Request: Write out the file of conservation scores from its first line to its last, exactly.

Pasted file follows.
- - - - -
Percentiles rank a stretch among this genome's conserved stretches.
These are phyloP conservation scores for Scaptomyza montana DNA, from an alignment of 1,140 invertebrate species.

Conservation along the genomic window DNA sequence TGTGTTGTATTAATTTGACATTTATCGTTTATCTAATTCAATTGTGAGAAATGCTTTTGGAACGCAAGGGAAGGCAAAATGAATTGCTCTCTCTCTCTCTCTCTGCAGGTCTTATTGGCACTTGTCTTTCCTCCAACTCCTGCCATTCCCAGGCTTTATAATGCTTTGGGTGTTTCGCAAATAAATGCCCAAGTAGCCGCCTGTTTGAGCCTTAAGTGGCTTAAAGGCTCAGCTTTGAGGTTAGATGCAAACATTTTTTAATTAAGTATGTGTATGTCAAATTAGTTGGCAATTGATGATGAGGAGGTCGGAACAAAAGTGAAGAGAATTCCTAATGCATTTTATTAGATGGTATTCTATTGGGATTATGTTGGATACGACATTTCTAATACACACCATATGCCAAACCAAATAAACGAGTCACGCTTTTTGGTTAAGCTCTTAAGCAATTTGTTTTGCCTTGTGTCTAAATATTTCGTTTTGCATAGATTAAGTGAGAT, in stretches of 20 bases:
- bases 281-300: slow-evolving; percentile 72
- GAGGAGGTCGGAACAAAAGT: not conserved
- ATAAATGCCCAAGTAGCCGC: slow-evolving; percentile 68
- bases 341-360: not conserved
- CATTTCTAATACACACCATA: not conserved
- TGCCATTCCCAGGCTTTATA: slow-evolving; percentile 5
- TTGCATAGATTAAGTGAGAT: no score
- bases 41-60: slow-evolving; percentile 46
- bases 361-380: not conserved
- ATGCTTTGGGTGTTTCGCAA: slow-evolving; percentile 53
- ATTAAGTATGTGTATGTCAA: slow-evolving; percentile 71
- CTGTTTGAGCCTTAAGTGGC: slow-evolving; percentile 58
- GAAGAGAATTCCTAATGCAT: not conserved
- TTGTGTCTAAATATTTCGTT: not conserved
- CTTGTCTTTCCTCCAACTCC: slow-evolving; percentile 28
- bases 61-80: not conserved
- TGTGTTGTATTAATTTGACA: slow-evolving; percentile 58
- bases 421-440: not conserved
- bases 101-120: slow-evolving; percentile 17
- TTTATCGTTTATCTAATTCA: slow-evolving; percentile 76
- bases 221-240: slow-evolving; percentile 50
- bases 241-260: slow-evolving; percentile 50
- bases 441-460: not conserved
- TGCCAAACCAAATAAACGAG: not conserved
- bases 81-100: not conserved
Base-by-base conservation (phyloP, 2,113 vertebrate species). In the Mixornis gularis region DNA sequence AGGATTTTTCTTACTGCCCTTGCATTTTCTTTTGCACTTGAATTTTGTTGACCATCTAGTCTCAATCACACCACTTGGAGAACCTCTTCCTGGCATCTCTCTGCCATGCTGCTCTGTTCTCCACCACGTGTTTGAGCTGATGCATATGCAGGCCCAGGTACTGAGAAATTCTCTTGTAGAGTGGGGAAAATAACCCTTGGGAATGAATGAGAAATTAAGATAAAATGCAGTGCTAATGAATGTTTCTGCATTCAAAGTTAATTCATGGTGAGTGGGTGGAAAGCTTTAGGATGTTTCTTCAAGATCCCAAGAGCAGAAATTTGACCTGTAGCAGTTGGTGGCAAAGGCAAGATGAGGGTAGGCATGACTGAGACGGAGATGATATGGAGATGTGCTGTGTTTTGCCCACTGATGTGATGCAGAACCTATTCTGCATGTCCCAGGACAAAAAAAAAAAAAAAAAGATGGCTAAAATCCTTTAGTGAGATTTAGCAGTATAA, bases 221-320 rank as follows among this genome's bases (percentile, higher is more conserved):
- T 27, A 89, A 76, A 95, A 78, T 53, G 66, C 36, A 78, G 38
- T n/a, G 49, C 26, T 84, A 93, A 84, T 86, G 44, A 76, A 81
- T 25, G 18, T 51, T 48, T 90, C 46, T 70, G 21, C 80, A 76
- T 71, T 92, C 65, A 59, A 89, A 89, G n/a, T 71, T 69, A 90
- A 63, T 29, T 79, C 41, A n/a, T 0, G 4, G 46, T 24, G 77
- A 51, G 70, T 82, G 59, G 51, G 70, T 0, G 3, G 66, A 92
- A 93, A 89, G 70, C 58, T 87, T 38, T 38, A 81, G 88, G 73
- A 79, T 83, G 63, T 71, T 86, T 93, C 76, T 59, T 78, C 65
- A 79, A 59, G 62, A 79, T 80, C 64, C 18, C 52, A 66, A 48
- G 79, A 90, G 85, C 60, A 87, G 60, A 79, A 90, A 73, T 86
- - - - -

Percentiles rank a stretch among this genome's conserved stretches.
These are phyloP conservation scores for Scaptomyza montana DNA, from an alignment of 1,140 invertebrate species.

Conservation along the genomic window DNA sequence TGTGTTGTATTAATTTGACATTTATCGTTTATCTAATTCAATTGTGAGAAATGCTTTTGGAACGCAAGGGAAGGCAAAATGAATTGCTCTCTCTCTCTCTCTCTGCAGGTCTTATTGGCACTTGTCTTTCCTCCAACTCCTGCCATTCCCAGGCTTTATAATGCTTTGGGTGTTTCGCAAATAAATGCCCAAGTAGCCGCCTGTTTGAGCCTTAAGTGGCTTAAAGGCTCAGCTTTGAGGTTAGATGCAAACATTTTTTAATTAAGTATGTGTATGTCAAATTAGTTGGCAATTGATGATGAGGAGGTCGGAACAAAAGTGAAGAGAATTCCTAATGCATTTTATTAGATGGTATTCTATTGGGATTATGTTGGATACGACATTTCTAATACACACCATATGCCAAACCAAATAAACGAGTCACGCTTTTTGGTTAAGCTCTTAAGCAATTTGTTTTGCCTTGTGTCTAAATATTTCGTTTTGCATAGATTAAGTGAGAT, in stretches of 20 bases:
- bases 281-300: slow-evolving; percentile 72
- GAGGAGGTCGGAACAAAAGT: not conserved
- ATAAATGCCCAAGTAGCCGC: slow-evolving; percentile 68
- bases 341-360: not conserved
- CATTTCTAATACACACCATA: not conserved
- TGCCATTCCCAGGCTTTATA: slow-evolving; percentile 5
- TTGCATAGATTAAGTGAGAT: no score
- bases 41-60: slow-evolving; percentile 46
- bases 361-380: not conserved
- ATGCTTTGGGTGTTTCGCAA: slow-evolving; percentile 53
- ATTAAGTATGTGTATGTCAA: slow-evolving; percentile 71
- CTGTTTGAGCCTTAAGTGGC: slow-evolving; percentile 58
- GAAGAGAATTCCTAATGCAT: not conserved
- TTGTGTCTAAATATTTCGTT: not conserved
- CTTGTCTTTCCTCCAACTCC: slow-evolving; percentile 28
- bases 61-80: not conserved
- TGTGTTGTATTAATTTGACA: slow-evolving; percentile 58
- bases 421-440: not conserved
- bases 101-120: slow-evolving; percentile 17
- TTTATCGTTTATCTAATTCA: slow-evolving; percentile 76
- bases 221-240: slow-evolving; percentile 50
- bases 241-260: slow-evolving; percentile 50
- bases 441-460: not conserved
- TGCCAAACCAAATAAACGAG: not conserved
- bases 81-100: not conserved
Base-by-base conservation (phyloP, 2,113 vertebrate species). In the Mixornis gularis region DNA sequence AGGATTTTTCTTACTGCCCTTGCATTTTCTTTTGCACTTGAATTTTGTTGACCATCTAGTCTCAATCACACCACTTGGAGAACCTCTTCCTGGCATCTCTCTGCCATGCTGCTCTGTTCTCCACCACGTGTTTGAGCTGATGCATATGCAGGCCCAGGTACTGAGAAATTCTCTTGTAGAGTGGGGAAAATAACCCTTGGGAATGAATGAGAAATTAAGATAAAATGCAGTGCTAATGAATGTTTCTGCATTCAAAGTTAATTCATGGTGAGTGGGTGGAAAGCTTTAGGATGTTTCTTCAAGATCCCAAGAGCAGAAATTTGACCTGTAGCAGTTGGTGGCAAAGGCAAGATGAGGGTAGGCATGACTGAGACGGAGATGATATGGAGATGTGCTGTGTTTTGCCCACTGATGTGATGCAGAACCTATTCTGCATGTCCCAGGACAAAAAAAAAAAAAAAAAGATGGCTAAAATCCTTTAGTGAGATTTAGCAGTATAA, bases 221-320 rank as follows among this genome's bases (percentile, higher is more conserved):
- T 27, A 89, A 76, A 95, A 78, T 53, G 66, C 36, A 78, G 38
- T n/a, G 49, C 26, T 84, A 93, A 84, T 86, G 44, A 76, A 81
- T 25, G 18, T 51, T 48, T 90, C 46, T 70, G 21, C 80, A 76
- T 71, T 92, C 65, A 59, A 89, A 89, G n/a, T 71, T 69, A 90
- A 63, T 29, T 79, C 41, A n/a, T 0, G 4, G 46, T 24, G 77
- A 51, G 70, T 82, G 59, G 51, G 70, T 0, G 3, G 66, A 92
- A 93, A 89, G 70, C 58, T 87, T 38, T 38, A 81, G 88, G 73
- A 79, T 83, G 63, T 71, T 86, T 93, C 76, T 59, T 78, C 65
- A 79, A 59, G 62, A 79, T 80, C 64, C 18, C 52, A 66, A 48
- G 79, A 90, G 85, C 60, A 87, G 60, A 79, A 90, A 73, T 86